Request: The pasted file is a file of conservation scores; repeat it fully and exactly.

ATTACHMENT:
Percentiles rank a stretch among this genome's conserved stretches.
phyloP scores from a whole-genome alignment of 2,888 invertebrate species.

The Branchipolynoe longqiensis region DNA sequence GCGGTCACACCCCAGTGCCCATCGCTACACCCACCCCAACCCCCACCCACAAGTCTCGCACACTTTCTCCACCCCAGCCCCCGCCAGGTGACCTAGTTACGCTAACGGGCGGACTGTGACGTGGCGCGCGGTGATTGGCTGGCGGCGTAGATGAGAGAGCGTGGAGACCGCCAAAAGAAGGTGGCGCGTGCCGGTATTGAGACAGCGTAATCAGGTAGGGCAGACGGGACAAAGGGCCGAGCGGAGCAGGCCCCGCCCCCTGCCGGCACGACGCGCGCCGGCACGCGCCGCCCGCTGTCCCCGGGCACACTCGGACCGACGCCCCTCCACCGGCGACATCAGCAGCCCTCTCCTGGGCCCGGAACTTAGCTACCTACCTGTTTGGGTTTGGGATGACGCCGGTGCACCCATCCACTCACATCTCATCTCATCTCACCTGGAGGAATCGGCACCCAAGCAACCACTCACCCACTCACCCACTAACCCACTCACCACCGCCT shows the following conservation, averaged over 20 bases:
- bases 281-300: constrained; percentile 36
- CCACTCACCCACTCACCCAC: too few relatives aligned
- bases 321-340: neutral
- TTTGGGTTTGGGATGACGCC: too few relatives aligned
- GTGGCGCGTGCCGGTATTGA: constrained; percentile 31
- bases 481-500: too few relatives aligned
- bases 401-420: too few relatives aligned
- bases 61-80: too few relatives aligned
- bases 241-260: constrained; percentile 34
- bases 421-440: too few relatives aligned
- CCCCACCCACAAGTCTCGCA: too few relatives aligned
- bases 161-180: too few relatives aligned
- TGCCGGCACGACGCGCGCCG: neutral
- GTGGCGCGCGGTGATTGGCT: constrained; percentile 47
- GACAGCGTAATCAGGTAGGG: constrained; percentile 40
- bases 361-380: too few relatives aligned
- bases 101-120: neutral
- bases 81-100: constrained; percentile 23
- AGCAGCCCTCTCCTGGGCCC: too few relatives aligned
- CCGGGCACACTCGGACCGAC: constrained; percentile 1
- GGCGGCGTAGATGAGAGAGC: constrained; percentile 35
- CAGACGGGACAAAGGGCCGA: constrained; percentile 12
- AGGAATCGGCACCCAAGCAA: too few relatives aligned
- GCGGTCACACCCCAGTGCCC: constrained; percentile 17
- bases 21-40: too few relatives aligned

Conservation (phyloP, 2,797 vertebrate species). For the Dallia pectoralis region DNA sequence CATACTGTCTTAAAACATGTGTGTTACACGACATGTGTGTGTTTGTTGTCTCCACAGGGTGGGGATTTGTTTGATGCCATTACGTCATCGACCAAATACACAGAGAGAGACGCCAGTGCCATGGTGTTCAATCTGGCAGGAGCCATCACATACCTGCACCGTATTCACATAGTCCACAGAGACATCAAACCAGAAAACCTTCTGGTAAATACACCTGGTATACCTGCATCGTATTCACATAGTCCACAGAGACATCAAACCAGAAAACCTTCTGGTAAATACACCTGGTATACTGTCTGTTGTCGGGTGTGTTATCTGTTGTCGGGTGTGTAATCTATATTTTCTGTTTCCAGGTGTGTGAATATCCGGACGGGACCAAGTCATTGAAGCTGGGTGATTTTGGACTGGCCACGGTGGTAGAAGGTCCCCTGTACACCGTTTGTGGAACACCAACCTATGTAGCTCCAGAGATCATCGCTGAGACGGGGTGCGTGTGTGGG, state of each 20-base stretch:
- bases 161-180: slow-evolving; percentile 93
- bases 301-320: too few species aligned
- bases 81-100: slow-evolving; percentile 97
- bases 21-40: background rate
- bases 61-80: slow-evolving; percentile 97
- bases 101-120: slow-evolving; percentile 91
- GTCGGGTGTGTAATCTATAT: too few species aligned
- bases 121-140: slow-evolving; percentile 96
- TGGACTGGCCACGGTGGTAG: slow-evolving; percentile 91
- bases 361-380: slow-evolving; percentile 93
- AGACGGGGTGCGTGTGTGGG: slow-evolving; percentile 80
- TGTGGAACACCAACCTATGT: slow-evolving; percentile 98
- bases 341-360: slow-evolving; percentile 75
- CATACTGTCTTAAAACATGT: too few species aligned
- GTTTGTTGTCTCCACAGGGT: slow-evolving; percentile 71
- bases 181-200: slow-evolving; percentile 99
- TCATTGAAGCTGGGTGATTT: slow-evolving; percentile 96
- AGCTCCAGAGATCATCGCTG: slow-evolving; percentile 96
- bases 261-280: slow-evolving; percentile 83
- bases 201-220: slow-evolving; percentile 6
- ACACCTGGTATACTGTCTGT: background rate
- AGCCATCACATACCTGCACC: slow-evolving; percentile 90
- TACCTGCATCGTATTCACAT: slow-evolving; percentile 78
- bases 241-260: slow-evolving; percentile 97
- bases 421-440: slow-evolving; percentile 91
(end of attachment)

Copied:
Percentiles rank a stretch among this genome's conserved stretches.
phyloP scores from a whole-genome alignment of 2,888 invertebrate species.

The Branchipolynoe longqiensis region DNA sequence GCGGTCACACCCCAGTGCCCATCGCTACACCCACCCCAACCCCCACCCACAAGTCTCGCACACTTTCTCCACCCCAGCCCCCGCCAGGTGACCTAGTTACGCTAACGGGCGGACTGTGACGTGGCGCGCGGTGATTGGCTGGCGGCGTAGATGAGAGAGCGTGGAGACCGCCAAAAGAAGGTGGCGCGTGCCGGTATTGAGACAGCGTAATCAGGTAGGGCAGACGGGACAAAGGGCCGAGCGGAGCAGGCCCCGCCCCCTGCCGGCACGACGCGCGCCGGCACGCGCCGCCCGCTGTCCCCGGGCACACTCGGACCGACGCCCCTCCACCGGCGACATCAGCAGCCCTCTCCTGGGCCCGGAACTTAGCTACCTACCTGTTTGGGTTTGGGATGACGCCGGTGCACCCATCCACTCACATCTCATCTCATCTCACCTGGAGGAATCGGCACCCAAGCAACCACTCACCCACTCACCCACTAACCCACTCACCACCGCCT shows the following conservation, averaged over 20 bases:
- bases 281-300: constrained; percentile 36
- CCACTCACCCACTCACCCAC: too few relatives aligned
- bases 321-340: neutral
- TTTGGGTTTGGGATGACGCC: too few relatives aligned
- GTGGCGCGTGCCGGTATTGA: constrained; percentile 31
- bases 481-500: too few relatives aligned
- bases 401-420: too few relatives aligned
- bases 61-80: too few relatives aligned
- bases 241-260: constrained; percentile 34
- bases 421-440: too few relatives aligned
- CCCCACCCACAAGTCTCGCA: too few relatives aligned
- bases 161-180: too few relatives aligned
- TGCCGGCACGACGCGCGCCG: neutral
- GTGGCGCGCGGTGATTGGCT: constrained; percentile 47
- GACAGCGTAATCAGGTAGGG: constrained; percentile 40
- bases 361-380: too few relatives aligned
- bases 101-120: neutral
- bases 81-100: constrained; percentile 23
- AGCAGCCCTCTCCTGGGCCC: too few relatives aligned
- CCGGGCACACTCGGACCGAC: constrained; percentile 1
- GGCGGCGTAGATGAGAGAGC: constrained; percentile 35
- CAGACGGGACAAAGGGCCGA: constrained; percentile 12
- AGGAATCGGCACCCAAGCAA: too few relatives aligned
- GCGGTCACACCCCAGTGCCC: constrained; percentile 17
- bases 21-40: too few relatives aligned

Conservation (phyloP, 2,797 vertebrate species). For the Dallia pectoralis region DNA sequence CATACTGTCTTAAAACATGTGTGTTACACGACATGTGTGTGTTTGTTGTCTCCACAGGGTGGGGATTTGTTTGATGCCATTACGTCATCGACCAAATACACAGAGAGAGACGCCAGTGCCATGGTGTTCAATCTGGCAGGAGCCATCACATACCTGCACCGTATTCACATAGTCCACAGAGACATCAAACCAGAAAACCTTCTGGTAAATACACCTGGTATACCTGCATCGTATTCACATAGTCCACAGAGACATCAAACCAGAAAACCTTCTGGTAAATACACCTGGTATACTGTCTGTTGTCGGGTGTGTTATCTGTTGTCGGGTGTGTAATCTATATTTTCTGTTTCCAGGTGTGTGAATATCCGGACGGGACCAAGTCATTGAAGCTGGGTGATTTTGGACTGGCCACGGTGGTAGAAGGTCCCCTGTACACCGTTTGTGGAACACCAACCTATGTAGCTCCAGAGATCATCGCTGAGACGGGGTGCGTGTGTGGG, state of each 20-base stretch:
- bases 161-180: slow-evolving; percentile 93
- bases 301-320: too few species aligned
- bases 81-100: slow-evolving; percentile 97
- bases 21-40: background rate
- bases 61-80: slow-evolving; percentile 97
- bases 101-120: slow-evolving; percentile 91
- GTCGGGTGTGTAATCTATAT: too few species aligned
- bases 121-140: slow-evolving; percentile 96
- TGGACTGGCCACGGTGGTAG: slow-evolving; percentile 91
- bases 361-380: slow-evolving; percentile 93
- AGACGGGGTGCGTGTGTGGG: slow-evolving; percentile 80
- TGTGGAACACCAACCTATGT: slow-evolving; percentile 98
- bases 341-360: slow-evolving; percentile 75
- CATACTGTCTTAAAACATGT: too few species aligned
- GTTTGTTGTCTCCACAGGGT: slow-evolving; percentile 71
- bases 181-200: slow-evolving; percentile 99
- TCATTGAAGCTGGGTGATTT: slow-evolving; percentile 96
- AGCTCCAGAGATCATCGCTG: slow-evolving; percentile 96
- bases 261-280: slow-evolving; percentile 83
- bases 201-220: slow-evolving; percentile 6
- ACACCTGGTATACTGTCTGT: background rate
- AGCCATCACATACCTGCACC: slow-evolving; percentile 90
- TACCTGCATCGTATTCACAT: slow-evolving; percentile 78
- bases 241-260: slow-evolving; percentile 97
- bases 421-440: slow-evolving; percentile 91